Take, for example, the case of Elizabeth, of which I have been made aware. She used to have seven hours of key worker support a week to help with managing her bills and shopping. Following a letter from her council she was told, with no consideration of the impact it would have on her independence, that her hours would be reduced to three per week. As a consequence of losing this support she fell into a crisis. As she said, “I did have a job—I was working with disabled people—but I left because I couldn’t cope. I thought it wasn’t fair on the clients. I was going through a bad time, overdosing a lot”.
This case illustrates how only a small amount of timely support can pay real dividends. Support with shopping and managing her bills helped Elizabeth maintain an independent life. However, as a consequence of losing her support she was left in crisis, resulting in her making several suicide attempts and becoming reliant on more expensive medical services.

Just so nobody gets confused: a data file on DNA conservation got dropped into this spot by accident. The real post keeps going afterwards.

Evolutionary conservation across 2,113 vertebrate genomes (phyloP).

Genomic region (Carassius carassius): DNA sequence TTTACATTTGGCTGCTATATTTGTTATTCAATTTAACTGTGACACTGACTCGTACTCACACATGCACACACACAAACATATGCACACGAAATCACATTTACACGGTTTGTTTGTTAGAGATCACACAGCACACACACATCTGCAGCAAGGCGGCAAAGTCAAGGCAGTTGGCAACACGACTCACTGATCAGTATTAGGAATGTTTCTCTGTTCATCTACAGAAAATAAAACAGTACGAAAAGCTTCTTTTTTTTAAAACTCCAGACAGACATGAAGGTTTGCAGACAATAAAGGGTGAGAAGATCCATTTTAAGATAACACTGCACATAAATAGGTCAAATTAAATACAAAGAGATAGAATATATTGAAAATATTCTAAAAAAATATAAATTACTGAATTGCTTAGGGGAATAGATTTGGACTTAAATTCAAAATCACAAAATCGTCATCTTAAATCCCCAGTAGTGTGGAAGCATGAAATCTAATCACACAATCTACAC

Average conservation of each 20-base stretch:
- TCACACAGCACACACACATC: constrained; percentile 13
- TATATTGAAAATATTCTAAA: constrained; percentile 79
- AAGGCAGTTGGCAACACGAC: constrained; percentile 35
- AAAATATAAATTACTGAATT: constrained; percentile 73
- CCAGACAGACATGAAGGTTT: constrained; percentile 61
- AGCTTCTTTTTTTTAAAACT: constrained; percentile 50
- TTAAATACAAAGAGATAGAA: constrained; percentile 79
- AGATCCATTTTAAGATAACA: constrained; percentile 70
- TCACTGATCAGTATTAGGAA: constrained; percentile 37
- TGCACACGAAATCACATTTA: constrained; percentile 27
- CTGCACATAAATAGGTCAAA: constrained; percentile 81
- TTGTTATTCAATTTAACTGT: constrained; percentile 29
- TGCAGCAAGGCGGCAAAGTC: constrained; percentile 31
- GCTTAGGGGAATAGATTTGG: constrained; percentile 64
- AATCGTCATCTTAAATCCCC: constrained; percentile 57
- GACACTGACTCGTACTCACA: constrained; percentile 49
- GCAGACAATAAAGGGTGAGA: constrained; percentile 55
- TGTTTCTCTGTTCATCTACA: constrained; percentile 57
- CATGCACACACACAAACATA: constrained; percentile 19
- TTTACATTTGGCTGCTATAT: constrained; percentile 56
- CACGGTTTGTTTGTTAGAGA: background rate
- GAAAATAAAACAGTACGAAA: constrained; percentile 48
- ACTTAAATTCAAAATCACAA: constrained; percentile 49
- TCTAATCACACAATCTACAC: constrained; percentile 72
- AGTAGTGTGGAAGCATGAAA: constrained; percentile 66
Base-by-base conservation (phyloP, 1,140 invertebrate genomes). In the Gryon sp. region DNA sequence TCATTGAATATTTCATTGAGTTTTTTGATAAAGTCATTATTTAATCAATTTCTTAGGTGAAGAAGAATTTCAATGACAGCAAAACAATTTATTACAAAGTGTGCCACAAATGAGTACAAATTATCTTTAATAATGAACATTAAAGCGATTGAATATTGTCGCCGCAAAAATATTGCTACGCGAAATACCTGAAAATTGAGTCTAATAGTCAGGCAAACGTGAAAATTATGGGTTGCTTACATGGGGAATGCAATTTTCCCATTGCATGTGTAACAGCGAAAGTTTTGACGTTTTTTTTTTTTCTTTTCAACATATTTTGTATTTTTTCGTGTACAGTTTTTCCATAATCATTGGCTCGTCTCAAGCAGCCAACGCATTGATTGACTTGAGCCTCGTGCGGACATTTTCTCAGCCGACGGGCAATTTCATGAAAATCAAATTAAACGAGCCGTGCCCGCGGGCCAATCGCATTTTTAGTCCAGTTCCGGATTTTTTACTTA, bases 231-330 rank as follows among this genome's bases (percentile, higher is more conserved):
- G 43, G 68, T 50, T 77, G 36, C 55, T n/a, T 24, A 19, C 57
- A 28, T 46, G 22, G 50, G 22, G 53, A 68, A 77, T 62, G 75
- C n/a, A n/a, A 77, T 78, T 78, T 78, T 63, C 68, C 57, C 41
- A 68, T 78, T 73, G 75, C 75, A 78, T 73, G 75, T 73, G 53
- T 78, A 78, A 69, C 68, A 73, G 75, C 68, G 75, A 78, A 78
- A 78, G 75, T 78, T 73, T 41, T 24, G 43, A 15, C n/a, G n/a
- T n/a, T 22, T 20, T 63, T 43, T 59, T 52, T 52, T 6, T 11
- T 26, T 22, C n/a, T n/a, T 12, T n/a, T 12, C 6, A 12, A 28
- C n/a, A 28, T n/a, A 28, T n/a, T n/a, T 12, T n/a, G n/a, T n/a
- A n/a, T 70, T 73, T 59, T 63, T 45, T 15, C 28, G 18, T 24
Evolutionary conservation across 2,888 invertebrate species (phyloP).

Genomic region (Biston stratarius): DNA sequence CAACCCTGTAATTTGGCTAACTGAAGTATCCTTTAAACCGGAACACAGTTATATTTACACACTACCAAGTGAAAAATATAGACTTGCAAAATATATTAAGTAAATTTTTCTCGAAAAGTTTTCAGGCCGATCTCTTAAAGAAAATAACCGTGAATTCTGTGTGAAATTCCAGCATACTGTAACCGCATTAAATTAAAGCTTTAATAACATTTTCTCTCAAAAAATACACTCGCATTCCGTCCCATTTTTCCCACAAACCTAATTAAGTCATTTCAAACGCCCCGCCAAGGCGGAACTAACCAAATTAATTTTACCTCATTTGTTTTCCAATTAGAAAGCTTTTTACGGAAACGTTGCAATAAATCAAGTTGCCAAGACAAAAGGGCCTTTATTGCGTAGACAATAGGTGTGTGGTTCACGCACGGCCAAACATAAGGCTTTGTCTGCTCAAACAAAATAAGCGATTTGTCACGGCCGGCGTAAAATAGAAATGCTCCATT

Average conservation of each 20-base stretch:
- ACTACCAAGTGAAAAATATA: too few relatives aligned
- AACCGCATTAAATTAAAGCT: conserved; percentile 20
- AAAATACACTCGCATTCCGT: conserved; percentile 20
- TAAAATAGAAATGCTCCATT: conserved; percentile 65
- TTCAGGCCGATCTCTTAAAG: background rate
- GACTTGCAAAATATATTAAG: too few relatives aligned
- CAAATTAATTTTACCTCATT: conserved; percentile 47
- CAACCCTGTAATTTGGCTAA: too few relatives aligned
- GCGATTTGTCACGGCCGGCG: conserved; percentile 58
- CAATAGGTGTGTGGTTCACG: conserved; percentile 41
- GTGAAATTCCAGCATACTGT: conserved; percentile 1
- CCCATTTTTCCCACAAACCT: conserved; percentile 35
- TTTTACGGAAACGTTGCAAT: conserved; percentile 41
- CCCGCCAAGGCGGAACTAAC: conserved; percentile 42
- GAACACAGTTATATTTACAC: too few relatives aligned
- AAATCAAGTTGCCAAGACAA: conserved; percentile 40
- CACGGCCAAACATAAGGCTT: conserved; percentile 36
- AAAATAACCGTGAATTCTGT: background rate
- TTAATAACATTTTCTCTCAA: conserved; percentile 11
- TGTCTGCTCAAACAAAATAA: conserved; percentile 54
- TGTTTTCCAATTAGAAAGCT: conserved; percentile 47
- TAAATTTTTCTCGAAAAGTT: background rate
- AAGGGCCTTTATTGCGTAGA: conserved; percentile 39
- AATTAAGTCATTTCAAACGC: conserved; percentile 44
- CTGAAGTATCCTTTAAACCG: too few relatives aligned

Under the current draft regulations Elizabeth would be shut out of the care system. I have real fears that cases such as hers will be replicated up and down the country. Indeed, despite the Government’s supportive words about prevention I am concerned that they are effectively regulating for prevention to be taken out of the care system. The consultation document published last week on the draft minimum eligibility threshold states that for those people who are not eligible for care— namely, the 100,000 disabled people with moderate care needs—local authorities will make available universal support, including information, advice and preventive services.
However, this implies that coverage of such services is comprehensive, consistent and of adequate quality when we know that this is not the case. The reality is that many such services have already been axed or are at risk of closure. Indeed, research by the Red Cross has found that nearly two-thirds—64%—of councillors said that their local authority had cut or frozen funding for prevention and lower level social care since the last local elections. This means that universal services will simply not have the capacity to provide the adequate preventive support that the Government intend. People who are not eligible for care will continue to face a postcode lottery of support and will be allowed to fall through the gap between the care system and universal services.